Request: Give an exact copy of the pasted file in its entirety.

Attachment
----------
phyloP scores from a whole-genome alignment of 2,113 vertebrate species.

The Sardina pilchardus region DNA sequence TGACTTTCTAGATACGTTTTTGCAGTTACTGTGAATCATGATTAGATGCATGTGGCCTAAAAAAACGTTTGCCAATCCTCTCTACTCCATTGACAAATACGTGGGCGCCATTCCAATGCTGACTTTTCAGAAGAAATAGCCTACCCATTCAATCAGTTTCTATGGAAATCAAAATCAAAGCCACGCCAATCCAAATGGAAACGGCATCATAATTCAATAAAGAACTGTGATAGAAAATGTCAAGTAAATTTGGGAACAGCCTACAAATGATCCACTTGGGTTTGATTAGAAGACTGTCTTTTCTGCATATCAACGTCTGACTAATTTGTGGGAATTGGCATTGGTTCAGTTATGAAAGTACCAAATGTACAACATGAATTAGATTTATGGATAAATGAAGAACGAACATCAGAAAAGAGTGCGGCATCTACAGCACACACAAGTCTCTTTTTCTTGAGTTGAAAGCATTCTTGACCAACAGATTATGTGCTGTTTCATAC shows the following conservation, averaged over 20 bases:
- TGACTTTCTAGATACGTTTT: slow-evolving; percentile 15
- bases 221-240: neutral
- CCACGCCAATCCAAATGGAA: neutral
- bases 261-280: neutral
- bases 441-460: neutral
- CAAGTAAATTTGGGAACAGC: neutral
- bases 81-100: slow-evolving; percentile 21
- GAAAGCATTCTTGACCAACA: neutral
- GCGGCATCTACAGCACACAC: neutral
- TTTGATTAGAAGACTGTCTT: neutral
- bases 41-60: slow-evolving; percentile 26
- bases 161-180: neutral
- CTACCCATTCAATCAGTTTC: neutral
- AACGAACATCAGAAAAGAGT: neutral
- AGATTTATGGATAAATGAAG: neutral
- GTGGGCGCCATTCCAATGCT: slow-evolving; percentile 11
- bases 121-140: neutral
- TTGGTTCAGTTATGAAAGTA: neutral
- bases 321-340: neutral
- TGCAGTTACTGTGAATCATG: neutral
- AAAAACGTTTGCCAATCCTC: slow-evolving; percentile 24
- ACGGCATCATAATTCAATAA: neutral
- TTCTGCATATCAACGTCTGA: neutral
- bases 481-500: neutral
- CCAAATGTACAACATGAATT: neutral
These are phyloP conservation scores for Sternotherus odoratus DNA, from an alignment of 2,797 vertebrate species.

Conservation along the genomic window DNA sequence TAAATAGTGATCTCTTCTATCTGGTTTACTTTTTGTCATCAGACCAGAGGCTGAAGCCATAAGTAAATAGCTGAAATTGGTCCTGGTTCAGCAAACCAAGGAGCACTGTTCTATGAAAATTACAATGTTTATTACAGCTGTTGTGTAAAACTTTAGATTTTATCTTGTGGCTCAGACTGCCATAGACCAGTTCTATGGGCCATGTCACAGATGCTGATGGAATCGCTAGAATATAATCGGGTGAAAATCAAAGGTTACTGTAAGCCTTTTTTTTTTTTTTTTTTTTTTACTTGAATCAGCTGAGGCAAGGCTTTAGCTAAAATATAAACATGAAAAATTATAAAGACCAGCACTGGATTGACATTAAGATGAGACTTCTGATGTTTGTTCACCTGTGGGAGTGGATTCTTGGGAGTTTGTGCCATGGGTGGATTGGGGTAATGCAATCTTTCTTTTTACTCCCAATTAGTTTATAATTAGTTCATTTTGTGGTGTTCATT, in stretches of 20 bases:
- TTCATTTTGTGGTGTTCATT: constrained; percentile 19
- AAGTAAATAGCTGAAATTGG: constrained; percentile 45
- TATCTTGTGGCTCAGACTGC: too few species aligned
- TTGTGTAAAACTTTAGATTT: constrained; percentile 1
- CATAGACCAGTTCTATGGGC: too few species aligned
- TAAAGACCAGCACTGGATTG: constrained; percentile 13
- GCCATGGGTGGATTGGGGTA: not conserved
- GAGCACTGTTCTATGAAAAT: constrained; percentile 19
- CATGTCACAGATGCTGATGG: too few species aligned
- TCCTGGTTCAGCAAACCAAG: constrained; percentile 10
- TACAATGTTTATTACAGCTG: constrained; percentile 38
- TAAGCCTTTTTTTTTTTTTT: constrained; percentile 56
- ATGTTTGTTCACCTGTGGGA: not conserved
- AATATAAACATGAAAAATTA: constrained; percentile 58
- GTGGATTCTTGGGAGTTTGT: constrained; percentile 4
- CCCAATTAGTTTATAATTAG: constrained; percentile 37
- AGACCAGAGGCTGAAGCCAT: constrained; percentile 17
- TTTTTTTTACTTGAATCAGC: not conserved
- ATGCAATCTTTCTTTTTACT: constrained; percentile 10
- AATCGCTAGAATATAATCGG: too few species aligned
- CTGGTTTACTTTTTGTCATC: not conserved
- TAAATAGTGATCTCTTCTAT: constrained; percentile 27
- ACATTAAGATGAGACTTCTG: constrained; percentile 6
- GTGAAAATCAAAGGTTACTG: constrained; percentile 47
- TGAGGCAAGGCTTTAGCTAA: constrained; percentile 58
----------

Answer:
phyloP scores from a whole-genome alignment of 2,113 vertebrate species.

The Sardina pilchardus region DNA sequence TGACTTTCTAGATACGTTTTTGCAGTTACTGTGAATCATGATTAGATGCATGTGGCCTAAAAAAACGTTTGCCAATCCTCTCTACTCCATTGACAAATACGTGGGCGCCATTCCAATGCTGACTTTTCAGAAGAAATAGCCTACCCATTCAATCAGTTTCTATGGAAATCAAAATCAAAGCCACGCCAATCCAAATGGAAACGGCATCATAATTCAATAAAGAACTGTGATAGAAAATGTCAAGTAAATTTGGGAACAGCCTACAAATGATCCACTTGGGTTTGATTAGAAGACTGTCTTTTCTGCATATCAACGTCTGACTAATTTGTGGGAATTGGCATTGGTTCAGTTATGAAAGTACCAAATGTACAACATGAATTAGATTTATGGATAAATGAAGAACGAACATCAGAAAAGAGTGCGGCATCTACAGCACACACAAGTCTCTTTTTCTTGAGTTGAAAGCATTCTTGACCAACAGATTATGTGCTGTTTCATAC shows the following conservation, averaged over 20 bases:
- TGACTTTCTAGATACGTTTT: slow-evolving; percentile 15
- bases 221-240: neutral
- CCACGCCAATCCAAATGGAA: neutral
- bases 261-280: neutral
- bases 441-460: neutral
- CAAGTAAATTTGGGAACAGC: neutral
- bases 81-100: slow-evolving; percentile 21
- GAAAGCATTCTTGACCAACA: neutral
- GCGGCATCTACAGCACACAC: neutral
- TTTGATTAGAAGACTGTCTT: neutral
- bases 41-60: slow-evolving; percentile 26
- bases 161-180: neutral
- CTACCCATTCAATCAGTTTC: neutral
- AACGAACATCAGAAAAGAGT: neutral
- AGATTTATGGATAAATGAAG: neutral
- GTGGGCGCCATTCCAATGCT: slow-evolving; percentile 11
- bases 121-140: neutral
- TTGGTTCAGTTATGAAAGTA: neutral
- bases 321-340: neutral
- TGCAGTTACTGTGAATCATG: neutral
- AAAAACGTTTGCCAATCCTC: slow-evolving; percentile 24
- ACGGCATCATAATTCAATAA: neutral
- TTCTGCATATCAACGTCTGA: neutral
- bases 481-500: neutral
- CCAAATGTACAACATGAATT: neutral
These are phyloP conservation scores for Sternotherus odoratus DNA, from an alignment of 2,797 vertebrate species.

Conservation along the genomic window DNA sequence TAAATAGTGATCTCTTCTATCTGGTTTACTTTTTGTCATCAGACCAGAGGCTGAAGCCATAAGTAAATAGCTGAAATTGGTCCTGGTTCAGCAAACCAAGGAGCACTGTTCTATGAAAATTACAATGTTTATTACAGCTGTTGTGTAAAACTTTAGATTTTATCTTGTGGCTCAGACTGCCATAGACCAGTTCTATGGGCCATGTCACAGATGCTGATGGAATCGCTAGAATATAATCGGGTGAAAATCAAAGGTTACTGTAAGCCTTTTTTTTTTTTTTTTTTTTTTACTTGAATCAGCTGAGGCAAGGCTTTAGCTAAAATATAAACATGAAAAATTATAAAGACCAGCACTGGATTGACATTAAGATGAGACTTCTGATGTTTGTTCACCTGTGGGAGTGGATTCTTGGGAGTTTGTGCCATGGGTGGATTGGGGTAATGCAATCTTTCTTTTTACTCCCAATTAGTTTATAATTAGTTCATTTTGTGGTGTTCATT, in stretches of 20 bases:
- TTCATTTTGTGGTGTTCATT: constrained; percentile 19
- AAGTAAATAGCTGAAATTGG: constrained; percentile 45
- TATCTTGTGGCTCAGACTGC: too few species aligned
- TTGTGTAAAACTTTAGATTT: constrained; percentile 1
- CATAGACCAGTTCTATGGGC: too few species aligned
- TAAAGACCAGCACTGGATTG: constrained; percentile 13
- GCCATGGGTGGATTGGGGTA: not conserved
- GAGCACTGTTCTATGAAAAT: constrained; percentile 19
- CATGTCACAGATGCTGATGG: too few species aligned
- TCCTGGTTCAGCAAACCAAG: constrained; percentile 10
- TACAATGTTTATTACAGCTG: constrained; percentile 38
- TAAGCCTTTTTTTTTTTTTT: constrained; percentile 56
- ATGTTTGTTCACCTGTGGGA: not conserved
- AATATAAACATGAAAAATTA: constrained; percentile 58
- GTGGATTCTTGGGAGTTTGT: constrained; percentile 4
- CCCAATTAGTTTATAATTAG: constrained; percentile 37
- AGACCAGAGGCTGAAGCCAT: constrained; percentile 17
- TTTTTTTTACTTGAATCAGC: not conserved
- ATGCAATCTTTCTTTTTACT: constrained; percentile 10
- AATCGCTAGAATATAATCGG: too few species aligned
- CTGGTTTACTTTTTGTCATC: not conserved
- TAAATAGTGATCTCTTCTAT: constrained; percentile 27
- ACATTAAGATGAGACTTCTG: constrained; percentile 6
- GTGAAAATCAAAGGTTACTG: constrained; percentile 47
- TGAGGCAAGGCTTTAGCTAA: constrained; percentile 58